A new nonprofit backed by business groups is running ads on television and online to put a positive spin on the state of Arizona’s education.
The Arizona Education Project, which is backed by the Arizona Chamber of Commerce and Industry, utility company Pinnacle West, among other contributors, wants to tell the “other side of the story” to counter the negative voices dominating the education debate in Arizona, the group’s spokesman, Matthew Benson, told the Arizona Capitol Times.
“Arizona schools aren’t perfect, but we’re making tremendous progress in the state,” Benson said.
In the first week, the group will spend six figures on local TV, cable and digital ads, and then gauge from there how much to spend more and where, he said.
The group has put up a website outlining positive points about Arizona’s K-12 system.
Spending on Arizona schools plummeted during the Great Recession, and the state has yet to return to the spending levels before the economy tanked. Arizona schools also rank among the lowest in the nation for teacher pay.
A television ad that ran Jan. 22 boasts about the state’s improvements in education spending and outcomes
“What if I told you there’s a state that has increased education funding by nearly $1.5 billion in the last three years?” the ad says.
It touts Arizona’s math and reading scores, as well as the teacher’s academy that provides free college education to future teachers, so long as they teach in the state for a few years.
“This state is Arizona. There’s much more to do, but Arizona schools are making progress,” the ad concludes.
Joe Thomas, the head of the Arizona Education Association, the teachers union, said most of the negativity he hears around schools in Arizona is about the Legislature and the governor’s policies. Thomas said his group isn’t saying schools aren’t doing a good job, but rather that elected officials need to do better.
“I call that realism,” he said, adding that education funding statistics back him up.
Thomas admits his group reacts negatively to elected officials who aren’t supporting classrooms, and said they will continue to do so.
“If you ever feel (we’ve been) negative, it’s probably because we’re pointing the finger at you,” he said.
Benson said that, as a 501(c)3 nonprofit, the group has no connection with any candidate, campaign or legislative effort. Instead, it’s a public education campaign to tell Arizonans that their schools produce a lot to be proud of, including performance, improvements and school choice, Benson said.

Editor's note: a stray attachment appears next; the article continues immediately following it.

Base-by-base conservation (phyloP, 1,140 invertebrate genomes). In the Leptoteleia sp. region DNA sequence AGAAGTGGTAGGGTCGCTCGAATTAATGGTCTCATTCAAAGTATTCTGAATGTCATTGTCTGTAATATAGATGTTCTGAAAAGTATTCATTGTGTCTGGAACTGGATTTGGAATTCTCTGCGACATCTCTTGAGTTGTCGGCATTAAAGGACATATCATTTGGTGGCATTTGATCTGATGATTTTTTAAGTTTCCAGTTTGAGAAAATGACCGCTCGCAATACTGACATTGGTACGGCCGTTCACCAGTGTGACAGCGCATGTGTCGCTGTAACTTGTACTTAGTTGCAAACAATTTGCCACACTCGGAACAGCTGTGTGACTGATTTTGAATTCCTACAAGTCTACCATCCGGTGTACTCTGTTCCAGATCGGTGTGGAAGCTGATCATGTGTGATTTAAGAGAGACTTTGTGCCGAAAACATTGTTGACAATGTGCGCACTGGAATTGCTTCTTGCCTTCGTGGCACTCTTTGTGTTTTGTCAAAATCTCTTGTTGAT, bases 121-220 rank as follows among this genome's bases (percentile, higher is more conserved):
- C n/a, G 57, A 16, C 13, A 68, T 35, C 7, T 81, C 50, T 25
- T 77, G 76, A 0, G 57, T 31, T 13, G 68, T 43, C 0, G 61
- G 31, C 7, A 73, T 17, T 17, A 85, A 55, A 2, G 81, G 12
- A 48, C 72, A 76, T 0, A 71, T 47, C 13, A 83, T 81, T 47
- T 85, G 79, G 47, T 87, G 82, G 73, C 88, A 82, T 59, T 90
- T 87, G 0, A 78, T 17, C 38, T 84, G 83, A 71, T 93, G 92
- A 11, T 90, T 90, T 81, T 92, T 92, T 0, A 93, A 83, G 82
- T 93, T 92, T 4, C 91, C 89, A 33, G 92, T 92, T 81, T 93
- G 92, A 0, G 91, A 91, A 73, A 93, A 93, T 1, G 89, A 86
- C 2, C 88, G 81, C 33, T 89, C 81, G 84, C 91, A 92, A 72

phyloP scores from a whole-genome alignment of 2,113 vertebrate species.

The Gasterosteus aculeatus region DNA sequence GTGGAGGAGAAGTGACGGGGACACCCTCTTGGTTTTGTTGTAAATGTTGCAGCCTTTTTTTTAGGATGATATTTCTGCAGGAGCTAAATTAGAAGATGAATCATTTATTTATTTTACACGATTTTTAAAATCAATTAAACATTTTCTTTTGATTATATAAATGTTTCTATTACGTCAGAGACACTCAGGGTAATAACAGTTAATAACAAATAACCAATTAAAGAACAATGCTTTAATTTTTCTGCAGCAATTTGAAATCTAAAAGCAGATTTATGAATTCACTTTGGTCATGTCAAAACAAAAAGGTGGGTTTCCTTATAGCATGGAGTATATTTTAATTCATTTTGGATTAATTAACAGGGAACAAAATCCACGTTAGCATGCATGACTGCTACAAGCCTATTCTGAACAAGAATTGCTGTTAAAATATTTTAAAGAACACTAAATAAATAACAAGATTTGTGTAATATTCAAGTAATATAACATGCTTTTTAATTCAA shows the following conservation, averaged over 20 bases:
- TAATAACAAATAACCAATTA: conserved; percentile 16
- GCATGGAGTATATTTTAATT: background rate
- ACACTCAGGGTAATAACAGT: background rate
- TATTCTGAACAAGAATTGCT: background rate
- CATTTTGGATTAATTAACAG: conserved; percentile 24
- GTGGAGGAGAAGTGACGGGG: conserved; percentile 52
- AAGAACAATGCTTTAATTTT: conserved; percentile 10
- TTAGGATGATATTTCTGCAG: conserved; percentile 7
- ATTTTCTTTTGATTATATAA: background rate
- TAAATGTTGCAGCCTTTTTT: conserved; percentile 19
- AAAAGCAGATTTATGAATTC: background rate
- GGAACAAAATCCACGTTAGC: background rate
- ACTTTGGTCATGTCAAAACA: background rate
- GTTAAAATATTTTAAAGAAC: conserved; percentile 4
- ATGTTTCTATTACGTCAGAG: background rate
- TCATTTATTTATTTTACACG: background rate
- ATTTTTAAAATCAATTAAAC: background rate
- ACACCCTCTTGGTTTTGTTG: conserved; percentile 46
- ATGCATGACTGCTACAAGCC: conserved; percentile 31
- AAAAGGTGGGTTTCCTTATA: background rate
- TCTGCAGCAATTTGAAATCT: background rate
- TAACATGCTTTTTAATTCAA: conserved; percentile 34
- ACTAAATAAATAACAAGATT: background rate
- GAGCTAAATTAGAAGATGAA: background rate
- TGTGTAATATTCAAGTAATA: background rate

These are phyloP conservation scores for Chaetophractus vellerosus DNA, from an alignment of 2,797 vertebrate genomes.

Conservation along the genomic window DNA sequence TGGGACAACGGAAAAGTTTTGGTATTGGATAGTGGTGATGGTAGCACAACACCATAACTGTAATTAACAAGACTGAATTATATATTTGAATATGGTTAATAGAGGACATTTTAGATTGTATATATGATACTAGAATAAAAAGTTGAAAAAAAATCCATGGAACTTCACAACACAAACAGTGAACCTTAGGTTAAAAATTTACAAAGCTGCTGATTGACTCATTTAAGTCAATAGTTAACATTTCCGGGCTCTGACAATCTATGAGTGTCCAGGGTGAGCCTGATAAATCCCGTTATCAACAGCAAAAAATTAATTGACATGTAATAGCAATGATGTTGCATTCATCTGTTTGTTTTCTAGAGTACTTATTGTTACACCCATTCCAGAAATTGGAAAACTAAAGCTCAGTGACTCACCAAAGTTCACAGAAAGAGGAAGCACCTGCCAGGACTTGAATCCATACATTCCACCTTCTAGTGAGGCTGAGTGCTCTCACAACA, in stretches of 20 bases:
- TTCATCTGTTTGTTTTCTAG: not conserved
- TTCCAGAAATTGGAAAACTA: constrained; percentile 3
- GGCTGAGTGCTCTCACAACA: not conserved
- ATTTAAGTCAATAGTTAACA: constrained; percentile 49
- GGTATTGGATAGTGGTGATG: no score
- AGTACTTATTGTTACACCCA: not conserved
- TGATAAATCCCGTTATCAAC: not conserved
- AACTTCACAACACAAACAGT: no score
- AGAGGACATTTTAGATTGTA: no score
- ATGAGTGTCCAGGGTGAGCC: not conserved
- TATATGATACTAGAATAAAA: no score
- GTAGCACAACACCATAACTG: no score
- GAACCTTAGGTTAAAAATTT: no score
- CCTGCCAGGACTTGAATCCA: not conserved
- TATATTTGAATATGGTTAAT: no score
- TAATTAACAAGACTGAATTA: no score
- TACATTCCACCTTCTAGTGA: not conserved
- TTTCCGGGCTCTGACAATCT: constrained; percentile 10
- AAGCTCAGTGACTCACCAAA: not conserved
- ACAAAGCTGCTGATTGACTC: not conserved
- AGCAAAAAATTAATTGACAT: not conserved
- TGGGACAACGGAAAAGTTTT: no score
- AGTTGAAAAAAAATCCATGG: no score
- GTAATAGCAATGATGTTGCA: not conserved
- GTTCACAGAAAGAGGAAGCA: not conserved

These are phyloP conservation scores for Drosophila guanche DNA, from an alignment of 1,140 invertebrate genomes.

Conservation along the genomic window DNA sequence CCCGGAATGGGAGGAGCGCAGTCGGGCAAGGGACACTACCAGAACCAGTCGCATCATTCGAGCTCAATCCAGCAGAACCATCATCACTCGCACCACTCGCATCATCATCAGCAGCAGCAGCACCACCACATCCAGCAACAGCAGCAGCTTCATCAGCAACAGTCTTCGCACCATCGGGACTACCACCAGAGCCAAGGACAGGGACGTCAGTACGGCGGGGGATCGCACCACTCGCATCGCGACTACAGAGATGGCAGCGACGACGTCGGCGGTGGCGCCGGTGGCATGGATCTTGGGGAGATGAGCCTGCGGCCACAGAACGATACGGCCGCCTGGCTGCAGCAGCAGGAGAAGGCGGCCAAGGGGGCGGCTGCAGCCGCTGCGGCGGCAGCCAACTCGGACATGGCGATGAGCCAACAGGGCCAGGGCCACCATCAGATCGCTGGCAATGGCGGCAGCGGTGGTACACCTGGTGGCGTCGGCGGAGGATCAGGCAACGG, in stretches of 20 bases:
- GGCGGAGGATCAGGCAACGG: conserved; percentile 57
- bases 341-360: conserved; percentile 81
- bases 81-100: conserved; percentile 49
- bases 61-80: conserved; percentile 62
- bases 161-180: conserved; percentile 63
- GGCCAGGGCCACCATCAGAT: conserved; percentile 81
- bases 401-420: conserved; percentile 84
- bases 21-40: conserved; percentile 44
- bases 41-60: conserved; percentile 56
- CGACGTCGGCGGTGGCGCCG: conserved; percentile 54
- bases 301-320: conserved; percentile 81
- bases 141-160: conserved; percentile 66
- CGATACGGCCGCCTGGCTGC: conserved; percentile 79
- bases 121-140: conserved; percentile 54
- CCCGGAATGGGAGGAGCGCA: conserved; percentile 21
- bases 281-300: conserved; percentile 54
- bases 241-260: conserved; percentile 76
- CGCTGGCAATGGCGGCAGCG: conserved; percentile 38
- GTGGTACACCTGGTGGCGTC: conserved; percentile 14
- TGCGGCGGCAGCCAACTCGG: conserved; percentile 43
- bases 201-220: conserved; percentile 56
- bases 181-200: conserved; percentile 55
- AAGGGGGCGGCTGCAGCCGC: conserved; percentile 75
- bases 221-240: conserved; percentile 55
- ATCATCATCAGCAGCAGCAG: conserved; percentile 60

It’s great that Arizona has some of the top schools in the nation, Thomas said, but all kids in the state should have access to a quality public education, regardless of where they live.
While knowing the money behind the ad campaign isn’t public dollars, Thomas said businesses could instead donate to struggling schools, rather than “propagandize a dire situation.” Teachers will see the ads and find them offensive, Thomas said.
“I hope a PR campaign isn’t all we’re going to do to stop teachers from googling teacher openings in Las Vegas,” he said.
Benson said the group has nothing to do with Gov. Doug Ducey’s re-election campaign because it’s a nonprofit. As for whether the ad, which echoes Ducey’s talking points on education, could boost the governor’s re-election bid this year, Benson said it isn’t for him to speculate.
He said the effort is led by Arizona moms and backed by Arizona businesses. The group’s filing with the Arizona Corporation Commission shows three women as its directors: Jessica Connelly, Amy Paul and Melissa Luzader.
Here’s the full list of donors to the Arizona Education Project:
· Arizona Chamber of Commerce & Industry
· Pinnacle West Capital Corp, the parent company of Arizona Public Service
· Tucson Hispanic Chamber of Commerce
· Douglas Hispanic Chamber of Commerce
· Sierra Vista Hispanic Chamber of Commerce
· Ambos Nogales Hispanic Chamber of Commerce
· Arizona Lodging & Tourism Association
· Services Group of America